The good news [for the Rebels]: That means the next class of pilots can be considered purely hostile, and the recent defectors now stationed aboard Vandar’s Wisdom have no need of feeling that they may be facing friends or family; the ties to their original class having been thoroughly severed during their escape.

The grim news: If the schedule hasn’t changed (and in the manner of Imperial efficiency, it likely hasn’t), this next training class is due to fly their first live maneuvers outside of simulators today, not too far from Customs Checkpoint Alpha. That places them in a known location, inside of a gravity well, herded by a single instructor, and otherwise unarmed. It’ll be like the old saying… “Hunting Mon Calamari on Tattooine is easy, there’s nowhere for them to swim once you find them”.

Rebel objectives
Primary: Inflict maximum casualties on the Imperial cadets while you have the advantage, while taking minimal losses.
Secondary: Take out the instructor to slow the training of subsequent classes.

Imperial objectives
Survive the attack until reinforcements arrive to drive off the Rebels.

X-Wing RPG Session 1

During a routine exercise, a handful of Imperial pilots in training went rogue and helped a freighter of stolen goods escape Imperial space, despite the best efforts of their former squadmates to stop them.

The mission: Disable the Instructor’s shuttle of the opposing team with modified ion weapons, while leaving freighter traffic passing through this Customs checkpoint unharmed.


More civilian traffic arrives, including some really big transport ships, the GR-75 Long Haul and the modified CR-90 Vandar’s Wisdom.
That traffic isn’t civilian after all! Catch The Wild Wookie!!!
Some of the pilots figure out that not all of their peers are firing on the YT-1300 as ordered, while the CR-90 starts laying down covering fire. A HWK-290 attempts to evade a TIE Fighter that misidentifies it as their target.
The Wild Wookie is disabled, and it explodes shortly after some of the suspicious members of the squad take off towards the CR-90.
Fleeing TIE Fighters begin docking with the modified CR-90, which fires up its’ engines again. Loyal Imperials blast away at the defectors, while (mostly) avoiding the transport that’s been dumb enough to keep flying and even accelerate into the combat zone.
Vandar’s Wisdom makes it’s escape with multiple TIE Fighters onboard, while the Long Haul follows right behind, having successfully used the battle as cover to slip past the Customs scan point!


Visibly shaken over delivering his report concerning the chaos that replaced his normally mundane days, the Imperial officer took a short moment to steady himself before answering his superior officer’s request for a report on what had transpired earlier in the day. “Three ships were destroyed. One YT-1300, registered as The Wild Wookie, falsely reported as stolen from dock, and the ship fled when ordered to stop. Two TIE Fighters from the new academy’s training exercises. We’re still analyzing the flight data to determine if they were among those attempting to escape, but the results are inconclusive. Both pilots survived and are being detained until the investigation completes.”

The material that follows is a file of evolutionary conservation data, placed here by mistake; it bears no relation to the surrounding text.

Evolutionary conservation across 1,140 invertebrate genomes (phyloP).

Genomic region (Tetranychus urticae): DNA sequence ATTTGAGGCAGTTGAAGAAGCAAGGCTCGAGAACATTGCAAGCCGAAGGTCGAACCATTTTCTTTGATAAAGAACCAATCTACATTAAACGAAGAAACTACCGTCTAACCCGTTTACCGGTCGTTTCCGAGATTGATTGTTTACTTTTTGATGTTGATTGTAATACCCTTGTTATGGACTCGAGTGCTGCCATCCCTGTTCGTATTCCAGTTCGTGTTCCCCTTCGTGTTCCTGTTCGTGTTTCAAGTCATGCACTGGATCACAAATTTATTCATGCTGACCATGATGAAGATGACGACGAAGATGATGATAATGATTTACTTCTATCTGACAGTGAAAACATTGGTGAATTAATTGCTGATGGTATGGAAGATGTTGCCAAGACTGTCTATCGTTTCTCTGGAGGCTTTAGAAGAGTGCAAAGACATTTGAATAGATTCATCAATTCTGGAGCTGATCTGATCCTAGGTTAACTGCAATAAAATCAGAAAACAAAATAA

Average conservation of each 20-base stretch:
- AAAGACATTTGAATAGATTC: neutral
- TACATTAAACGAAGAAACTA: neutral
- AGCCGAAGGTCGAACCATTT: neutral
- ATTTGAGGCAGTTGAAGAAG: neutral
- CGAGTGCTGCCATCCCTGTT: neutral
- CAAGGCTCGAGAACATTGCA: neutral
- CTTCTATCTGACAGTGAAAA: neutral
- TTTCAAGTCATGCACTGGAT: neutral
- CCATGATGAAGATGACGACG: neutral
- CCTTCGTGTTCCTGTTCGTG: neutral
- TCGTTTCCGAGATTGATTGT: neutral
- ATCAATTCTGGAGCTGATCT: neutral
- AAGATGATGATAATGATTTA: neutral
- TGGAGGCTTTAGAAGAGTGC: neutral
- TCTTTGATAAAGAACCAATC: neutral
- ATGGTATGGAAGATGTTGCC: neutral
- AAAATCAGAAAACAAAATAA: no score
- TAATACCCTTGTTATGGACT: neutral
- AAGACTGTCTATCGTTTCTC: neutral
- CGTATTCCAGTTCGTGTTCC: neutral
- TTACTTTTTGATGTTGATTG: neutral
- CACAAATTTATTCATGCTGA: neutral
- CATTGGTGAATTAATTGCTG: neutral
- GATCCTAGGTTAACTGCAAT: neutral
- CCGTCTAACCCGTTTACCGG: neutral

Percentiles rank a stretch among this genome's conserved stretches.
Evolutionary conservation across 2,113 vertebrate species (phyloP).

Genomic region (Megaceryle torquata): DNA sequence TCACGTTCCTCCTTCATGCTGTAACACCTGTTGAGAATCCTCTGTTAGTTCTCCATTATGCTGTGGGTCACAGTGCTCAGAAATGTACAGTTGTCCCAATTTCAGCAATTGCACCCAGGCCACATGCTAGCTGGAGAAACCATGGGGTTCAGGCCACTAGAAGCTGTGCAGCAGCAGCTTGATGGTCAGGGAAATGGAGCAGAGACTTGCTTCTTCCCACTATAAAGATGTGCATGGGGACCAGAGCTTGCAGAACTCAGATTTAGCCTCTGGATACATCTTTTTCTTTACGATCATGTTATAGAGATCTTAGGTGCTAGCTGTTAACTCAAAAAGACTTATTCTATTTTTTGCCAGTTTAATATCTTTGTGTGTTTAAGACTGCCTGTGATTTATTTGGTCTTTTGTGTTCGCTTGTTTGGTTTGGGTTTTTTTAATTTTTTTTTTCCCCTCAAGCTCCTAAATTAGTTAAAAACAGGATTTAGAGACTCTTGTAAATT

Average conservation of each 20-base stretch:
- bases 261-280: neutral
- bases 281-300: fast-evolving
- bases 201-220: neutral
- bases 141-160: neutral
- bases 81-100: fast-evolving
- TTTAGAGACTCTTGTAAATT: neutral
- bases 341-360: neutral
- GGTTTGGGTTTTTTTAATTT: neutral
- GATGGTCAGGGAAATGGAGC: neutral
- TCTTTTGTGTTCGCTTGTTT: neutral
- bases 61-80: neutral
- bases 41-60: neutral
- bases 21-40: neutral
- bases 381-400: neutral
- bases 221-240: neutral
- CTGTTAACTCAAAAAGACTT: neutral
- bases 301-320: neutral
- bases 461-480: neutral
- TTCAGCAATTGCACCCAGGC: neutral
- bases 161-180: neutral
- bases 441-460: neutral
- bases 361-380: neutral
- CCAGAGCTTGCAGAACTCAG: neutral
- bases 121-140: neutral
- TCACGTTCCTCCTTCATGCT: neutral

“One HWK-290, Solar Powered Mynock, heavily damaged by an overload of ionization. We believe that one was a combination of misidentification by one of the training pilots and an unexpected failure in the design of our training weaponry. That pilot is also being detained pending investigation. Four other TIE Fighters and one Lambda class shuttle sustained heavy damage to hull during the battle as well as ionization damage from the training exercise and the explosion of The Wild Wookie.

The officer consulted his datapad before continuing. “The modified blockade runner operating under a falsified transponder ID as Vandar’s Wisdom escaped, sustaining minimal damage in the battle. We believe the subspace engines to have been damaged slightly, but analysis is still ongoing; as it was an unregistered ship we do not have enough data about it to be able to determine if it was moving at top speed or not at the end of the battle.”

“The GR-75 Medium Transport Long Haul jumped to lightspeed shortly after the blockade runner, on a similar vector. Intelligence believes that the recovery of this ship was the true objective of the Wisdom. It is uncertain what the Long Haul was carrying; the manifest was obviously faked as it’s declared cargo is still on Rho Station, and the ship was able to bypass scanning at Checkpoint Alpha after the outbreak of hostilities. Intelligence is working closely with Customs to determine what may have been on the ship, and all storage and shipping facilities, civilian and military, have been ordered to perform an exhaustive inventory check.”

“In addition to the destroyed and damaged ships, five of the academy TIE pilots appear to have defected to the rebellion, and landed in a docking bay that was added to the CR-90. Also, one Lambda shuttle is unaccounted for, that of one Captain Polis, secondary flight instructor from the academy. Presumed to have defected as well, but without eyes on his ship, we don’t know where it went, all of our telemetry coverage was lost during the ion pulses from the overloading of Captain Jett’s shuttle and The Wild Wookie. Background checks are being re-initialized on all missing personnel, but we presume the rest of the squadron to be loyal, as shots were exchanged even after the ionization crystals were disabled on the training ships.”